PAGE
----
Monday, September 22, 2014


A good final boss in an RPG should kill you. Once.

Role playing games, especially the more traditional, linear style, have the unique ability of allowing the player to get to know the characters very, very well over a long period of real world time. I have been playing Xillia 2 for around a month, several hours a night, almost without interruption. In that time I have learned about their histories and motivations and all the down to boring details like what their favorite foods are. Seeing them taste defeat, get a real game over screen, is the gut punch that makes the final victory all the better.

Bisley, the head of a giant evil corporation who was obviously going to be your final opponent from the very beginning, does this and does it with style. It is a two stage boss fight - as the second begins he changes form, strolls up to Ludger and punches him for 25,000 damage. It should be noted that my Ludger only had around 5000 hit points so Bisley killed him five time with one hit. It was shocking and demoralizing, but when the game had the decency to restart the battle at the beginning of the second stage I was ready for more.

I am not going to discuss how the game plays or how it looks at any length. It is a Tales game, so the combat is fast and precise and the game looks like a refugee from the final days of the PS2. Good combat cover a multitude of sins but it is not why I stuck with the game for its duration. I liked the characters and the trials they were put through were interesting and heart breaking at the same time. This was true for all of the returning characters, at least. The new ones, specifically the main character, Ludger, was boring and lifeless and he didn't have to be.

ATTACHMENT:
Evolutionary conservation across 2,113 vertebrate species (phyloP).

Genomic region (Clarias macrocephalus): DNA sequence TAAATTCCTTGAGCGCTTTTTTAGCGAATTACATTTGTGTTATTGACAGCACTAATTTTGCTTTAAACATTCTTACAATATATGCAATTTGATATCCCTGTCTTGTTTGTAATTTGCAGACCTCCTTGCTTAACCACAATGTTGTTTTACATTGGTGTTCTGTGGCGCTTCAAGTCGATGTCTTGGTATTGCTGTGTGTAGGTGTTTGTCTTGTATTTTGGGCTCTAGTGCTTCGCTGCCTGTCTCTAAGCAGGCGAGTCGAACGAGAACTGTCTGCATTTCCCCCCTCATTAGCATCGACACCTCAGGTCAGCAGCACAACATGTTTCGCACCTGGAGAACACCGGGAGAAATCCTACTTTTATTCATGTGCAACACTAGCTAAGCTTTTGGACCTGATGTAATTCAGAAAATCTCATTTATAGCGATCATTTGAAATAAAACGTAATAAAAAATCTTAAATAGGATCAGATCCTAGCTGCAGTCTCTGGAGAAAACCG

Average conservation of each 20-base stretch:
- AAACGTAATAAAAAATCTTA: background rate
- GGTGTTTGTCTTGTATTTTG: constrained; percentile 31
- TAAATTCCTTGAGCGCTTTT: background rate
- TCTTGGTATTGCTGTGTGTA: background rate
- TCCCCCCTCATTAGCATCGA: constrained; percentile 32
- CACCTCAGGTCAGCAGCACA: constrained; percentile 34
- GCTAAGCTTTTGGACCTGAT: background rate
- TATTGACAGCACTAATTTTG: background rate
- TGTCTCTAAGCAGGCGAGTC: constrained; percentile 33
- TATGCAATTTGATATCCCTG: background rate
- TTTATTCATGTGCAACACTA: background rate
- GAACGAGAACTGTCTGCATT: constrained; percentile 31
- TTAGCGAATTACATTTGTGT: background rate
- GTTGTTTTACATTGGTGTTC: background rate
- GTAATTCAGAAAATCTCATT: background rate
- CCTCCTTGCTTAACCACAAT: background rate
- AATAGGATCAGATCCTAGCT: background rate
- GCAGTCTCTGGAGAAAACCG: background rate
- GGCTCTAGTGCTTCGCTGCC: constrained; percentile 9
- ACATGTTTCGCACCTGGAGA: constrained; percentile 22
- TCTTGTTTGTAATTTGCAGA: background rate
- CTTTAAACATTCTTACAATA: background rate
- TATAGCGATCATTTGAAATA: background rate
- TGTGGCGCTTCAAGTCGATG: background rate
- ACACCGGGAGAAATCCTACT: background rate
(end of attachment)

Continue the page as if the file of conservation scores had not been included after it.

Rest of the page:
Ludger was, by design, almost voiceless. His major dialogue choices were made by the player and not voice acted and most of his cut scene interactions were limited to guttural sounds. I mean this literally: bad things happened and he grunted in a vaguely pained way. I suppose this was done to try to inject the player into the story, to be playing as Ludger instead of observing him, but it didn't work. Long form RPGs usually put players into an omniscient role. The player sees the good guys and the bad guys and that is how the story progresses. In Xillia 2 the player was indeed all knowing and I what I knew from the outset was that Ludger was boring.

The same can be said for Ludger's brother, Julious. Julious is introduced as an over protective know it all and he just gets worse as the story progresses. The player never has any empathy for him because his motivations are never explained or even hinted at. Without spoiling too much, Julious makes a tremendous sacrifice near the end of the game and it is not nearly as emotional as it could be because I didn't care about Julious and Ludger never said anything to convey that he cared, either. It was a wasted moment.

There was potential here to hit the same tear jerking levels as Lost Odyssey, Eternal Sonata or *sniff* Shadow Hearts: Covenant. Had one of the characters from the first game been affected I may have been a mess. Instead I focused on the continued tragic relationship between Jude and Milla and how Gaius had gone from homicidal despot to benevolent king who spends his free time drinking with his subjects. I didn't care about Ludger because he was an incomplete character.

It was an interesting idea. The good from the game far out weighs the bad but the jaded gamer in me has a hard time getting past things that I think could have been better. Arm chair game development, I am guilty of it constantly. All the best parts were in the fractured dimensions. Returning characters were put through impossible what if scenarios. Ludger met an evil version of himself and the evil version was more fleshed out in his hour of screen time because he had lines.

Enough bitching. Xillia 2 is the only traditional RPG I will get to play this year. Tales of Zesteria is now the only reason I still own a PS3, assuming it ever comes out. I need to enjoy every last second of this dying genre that I can.

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